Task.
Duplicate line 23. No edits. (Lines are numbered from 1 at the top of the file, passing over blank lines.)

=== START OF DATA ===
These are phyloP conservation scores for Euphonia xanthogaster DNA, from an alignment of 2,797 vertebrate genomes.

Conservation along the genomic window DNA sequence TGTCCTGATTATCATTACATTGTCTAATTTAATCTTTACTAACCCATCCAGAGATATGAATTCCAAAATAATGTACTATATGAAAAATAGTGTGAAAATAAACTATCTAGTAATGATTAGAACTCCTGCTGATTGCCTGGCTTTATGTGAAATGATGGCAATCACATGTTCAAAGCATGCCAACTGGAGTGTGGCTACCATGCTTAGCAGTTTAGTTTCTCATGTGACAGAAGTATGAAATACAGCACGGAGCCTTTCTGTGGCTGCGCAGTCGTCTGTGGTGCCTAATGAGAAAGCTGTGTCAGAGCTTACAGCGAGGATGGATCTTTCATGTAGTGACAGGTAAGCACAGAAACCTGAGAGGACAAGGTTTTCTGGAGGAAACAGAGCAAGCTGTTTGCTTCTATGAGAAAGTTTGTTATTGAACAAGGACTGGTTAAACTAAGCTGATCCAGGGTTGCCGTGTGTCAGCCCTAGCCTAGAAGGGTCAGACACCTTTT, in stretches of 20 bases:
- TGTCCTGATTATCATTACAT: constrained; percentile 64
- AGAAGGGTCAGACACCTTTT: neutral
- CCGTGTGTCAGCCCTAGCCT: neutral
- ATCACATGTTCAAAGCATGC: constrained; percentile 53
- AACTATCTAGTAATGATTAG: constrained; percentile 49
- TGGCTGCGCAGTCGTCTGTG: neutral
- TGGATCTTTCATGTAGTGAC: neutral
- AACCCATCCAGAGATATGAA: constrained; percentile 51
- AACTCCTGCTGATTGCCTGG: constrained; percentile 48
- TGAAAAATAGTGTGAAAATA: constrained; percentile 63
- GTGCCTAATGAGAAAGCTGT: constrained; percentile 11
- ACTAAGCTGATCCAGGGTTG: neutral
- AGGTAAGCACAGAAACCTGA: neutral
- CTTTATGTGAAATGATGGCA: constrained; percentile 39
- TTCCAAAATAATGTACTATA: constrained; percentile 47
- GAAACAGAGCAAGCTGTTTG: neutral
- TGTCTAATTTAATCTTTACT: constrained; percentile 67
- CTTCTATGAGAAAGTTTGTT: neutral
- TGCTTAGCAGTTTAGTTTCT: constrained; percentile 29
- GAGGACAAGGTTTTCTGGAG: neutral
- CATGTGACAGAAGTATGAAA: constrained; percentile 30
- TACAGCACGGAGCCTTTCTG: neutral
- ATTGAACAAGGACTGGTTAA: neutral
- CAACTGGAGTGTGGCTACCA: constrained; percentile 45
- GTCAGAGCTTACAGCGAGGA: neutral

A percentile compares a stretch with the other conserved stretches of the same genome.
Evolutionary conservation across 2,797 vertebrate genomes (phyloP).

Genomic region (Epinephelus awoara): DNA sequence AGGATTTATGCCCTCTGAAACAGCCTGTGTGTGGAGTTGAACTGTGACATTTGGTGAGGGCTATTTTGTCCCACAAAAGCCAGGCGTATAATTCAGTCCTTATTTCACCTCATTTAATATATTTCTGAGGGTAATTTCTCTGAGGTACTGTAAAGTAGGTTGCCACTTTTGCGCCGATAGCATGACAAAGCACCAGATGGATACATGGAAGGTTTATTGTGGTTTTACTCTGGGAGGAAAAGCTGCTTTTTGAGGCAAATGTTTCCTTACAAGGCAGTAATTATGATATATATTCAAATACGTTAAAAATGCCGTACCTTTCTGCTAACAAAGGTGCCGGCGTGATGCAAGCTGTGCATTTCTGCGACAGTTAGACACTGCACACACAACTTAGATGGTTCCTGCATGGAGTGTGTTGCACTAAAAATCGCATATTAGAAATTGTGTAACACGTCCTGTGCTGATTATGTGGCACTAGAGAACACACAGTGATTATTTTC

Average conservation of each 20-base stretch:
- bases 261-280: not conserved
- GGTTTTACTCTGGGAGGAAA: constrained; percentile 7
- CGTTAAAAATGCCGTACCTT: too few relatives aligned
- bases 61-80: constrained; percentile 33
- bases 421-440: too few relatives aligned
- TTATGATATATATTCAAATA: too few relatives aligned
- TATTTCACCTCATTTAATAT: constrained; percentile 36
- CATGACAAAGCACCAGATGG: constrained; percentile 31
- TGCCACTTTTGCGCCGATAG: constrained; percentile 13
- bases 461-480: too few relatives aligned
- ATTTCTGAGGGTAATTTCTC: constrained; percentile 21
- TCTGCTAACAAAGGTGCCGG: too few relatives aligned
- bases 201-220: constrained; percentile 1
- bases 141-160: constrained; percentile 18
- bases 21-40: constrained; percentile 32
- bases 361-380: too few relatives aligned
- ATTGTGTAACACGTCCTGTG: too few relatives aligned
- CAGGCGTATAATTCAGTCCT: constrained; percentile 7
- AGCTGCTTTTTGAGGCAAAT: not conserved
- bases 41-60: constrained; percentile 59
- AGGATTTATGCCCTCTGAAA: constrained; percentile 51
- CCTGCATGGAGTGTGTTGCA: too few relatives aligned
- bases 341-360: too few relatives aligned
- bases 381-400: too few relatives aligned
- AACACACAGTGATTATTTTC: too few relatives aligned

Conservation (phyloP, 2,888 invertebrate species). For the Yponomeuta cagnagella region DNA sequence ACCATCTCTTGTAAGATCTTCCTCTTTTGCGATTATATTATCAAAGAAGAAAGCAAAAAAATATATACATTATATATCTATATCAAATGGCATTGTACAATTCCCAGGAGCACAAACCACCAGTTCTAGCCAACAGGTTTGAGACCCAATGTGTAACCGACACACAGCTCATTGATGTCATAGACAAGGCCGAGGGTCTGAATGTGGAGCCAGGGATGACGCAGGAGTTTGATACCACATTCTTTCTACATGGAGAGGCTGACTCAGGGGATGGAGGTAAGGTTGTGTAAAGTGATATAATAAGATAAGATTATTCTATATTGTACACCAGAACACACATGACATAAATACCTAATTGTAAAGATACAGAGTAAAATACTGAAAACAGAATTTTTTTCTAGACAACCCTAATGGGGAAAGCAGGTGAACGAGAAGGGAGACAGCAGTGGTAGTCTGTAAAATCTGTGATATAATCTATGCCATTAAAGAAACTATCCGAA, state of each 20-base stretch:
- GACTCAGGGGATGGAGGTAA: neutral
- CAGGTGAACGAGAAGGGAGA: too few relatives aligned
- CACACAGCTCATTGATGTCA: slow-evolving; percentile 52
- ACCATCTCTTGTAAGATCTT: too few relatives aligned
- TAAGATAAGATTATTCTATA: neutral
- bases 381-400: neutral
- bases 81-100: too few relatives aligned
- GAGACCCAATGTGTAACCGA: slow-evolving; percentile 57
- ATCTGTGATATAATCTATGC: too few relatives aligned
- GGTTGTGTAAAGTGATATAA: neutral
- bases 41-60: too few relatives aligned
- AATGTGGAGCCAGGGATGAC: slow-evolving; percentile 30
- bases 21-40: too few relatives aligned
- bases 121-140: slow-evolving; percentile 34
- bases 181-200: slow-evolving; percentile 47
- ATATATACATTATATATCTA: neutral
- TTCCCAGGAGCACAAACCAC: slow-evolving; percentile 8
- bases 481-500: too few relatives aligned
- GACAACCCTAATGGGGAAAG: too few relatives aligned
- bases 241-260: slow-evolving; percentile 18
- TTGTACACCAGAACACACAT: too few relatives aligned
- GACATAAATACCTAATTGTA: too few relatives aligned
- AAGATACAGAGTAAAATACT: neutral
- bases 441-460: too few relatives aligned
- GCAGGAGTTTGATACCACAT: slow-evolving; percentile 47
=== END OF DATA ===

- CATGTGACAGAAGTATGAAA: constrained; percentile 30